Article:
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Pelger-Huet anomaly is an unusual inherited blood disorder where white blood cells known as neutrophils have an abnormal shape. It is caused by changes on the lamin B receptor gene, which alters the shape of the cell nucleus and the distribution of chromatin, the package of proteins and DNA that carries genetic materials. A pathologist can identify Pelger-Huet anomaly on a blood sample from a patient, as the neutrophils will have a very distinctive appearance. Testing may be recommended if one or both parents have the condition as it can be useful to know about for future reference, or it may explain why a patient is experiencing medical problems.
This condition is dominant, requiring only one copy of the gene for it to be expressed. In people who are heterozygous for the trait, meaning they inherited one defective gene and one normal one, Pelger-Huet anomaly is benign. The nuclei of the neutrophils have a distinctive double-lobed appearance with chunks of clumped chromatin. It can cause some abnormalities on blood tests, which makes it important to know about if the patient is being evaluated for disease.
Homozygous individuals have both copies of the gene, and are more at risk of medical problems as a result. The nucleus takes on a roughly circular shape, making it easy to differentiate from the other form of the condition. Patients can develop skeletal abnormalities, seizures, and increased susceptibility to infection, and may have a shorter life expectancy as a result. In some cases, the Pelger-Huet anomaly is fatal because it may be associated with other genetic issues.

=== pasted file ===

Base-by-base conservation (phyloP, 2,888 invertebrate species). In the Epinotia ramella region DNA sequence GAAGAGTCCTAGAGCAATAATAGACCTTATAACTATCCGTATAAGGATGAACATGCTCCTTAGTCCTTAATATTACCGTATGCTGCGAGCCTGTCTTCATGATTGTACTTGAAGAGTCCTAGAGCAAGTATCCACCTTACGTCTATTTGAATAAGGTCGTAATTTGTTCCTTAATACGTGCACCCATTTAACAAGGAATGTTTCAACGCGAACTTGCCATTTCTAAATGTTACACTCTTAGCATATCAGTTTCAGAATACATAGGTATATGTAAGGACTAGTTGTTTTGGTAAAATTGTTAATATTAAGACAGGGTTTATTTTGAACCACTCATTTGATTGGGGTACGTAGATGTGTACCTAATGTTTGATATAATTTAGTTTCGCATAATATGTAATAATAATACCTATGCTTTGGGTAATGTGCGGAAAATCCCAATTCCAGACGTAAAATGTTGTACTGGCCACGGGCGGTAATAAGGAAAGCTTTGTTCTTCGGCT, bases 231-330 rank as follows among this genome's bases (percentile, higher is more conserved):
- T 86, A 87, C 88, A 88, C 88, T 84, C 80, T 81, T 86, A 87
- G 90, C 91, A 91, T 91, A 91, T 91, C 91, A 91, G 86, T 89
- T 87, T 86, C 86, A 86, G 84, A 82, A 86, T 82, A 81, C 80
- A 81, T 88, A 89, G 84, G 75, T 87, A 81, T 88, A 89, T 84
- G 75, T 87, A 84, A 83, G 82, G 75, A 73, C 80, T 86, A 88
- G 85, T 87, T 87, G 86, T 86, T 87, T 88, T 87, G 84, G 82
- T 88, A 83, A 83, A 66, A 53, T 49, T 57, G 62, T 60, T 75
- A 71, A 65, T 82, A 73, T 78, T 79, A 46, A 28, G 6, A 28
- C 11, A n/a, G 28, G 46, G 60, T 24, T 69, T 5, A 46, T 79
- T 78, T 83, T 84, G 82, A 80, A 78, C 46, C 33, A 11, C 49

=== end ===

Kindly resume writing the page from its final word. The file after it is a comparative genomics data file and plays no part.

Treatment options for patients with malignant Pelger-Huet anomaly can depend on the symptoms. They are typically based on keeping the person comfortable and addressing issues like seizures as they arise. Medications, for example, can help control seizures, reducing their frequency and severity to reduce the risk of injuries. To protect patients from infection, it may be necessary to observe some precautions, and prophylactic antibiotics may be recommended in some settings to ensure that patients don’t get sick after exposures to potentially infectious organisms.
Patients can also develop a condition known as acquired or pseudo Pelger-Huet anomaly, where their cells change structure but they don’t have the true genetic condition. In these situations, previous blood work will show normal white blood cells, but followups will have cells with the characteristic differences associated with this condition. This can occur in conjunction with blood cancers and some other medical disorders.
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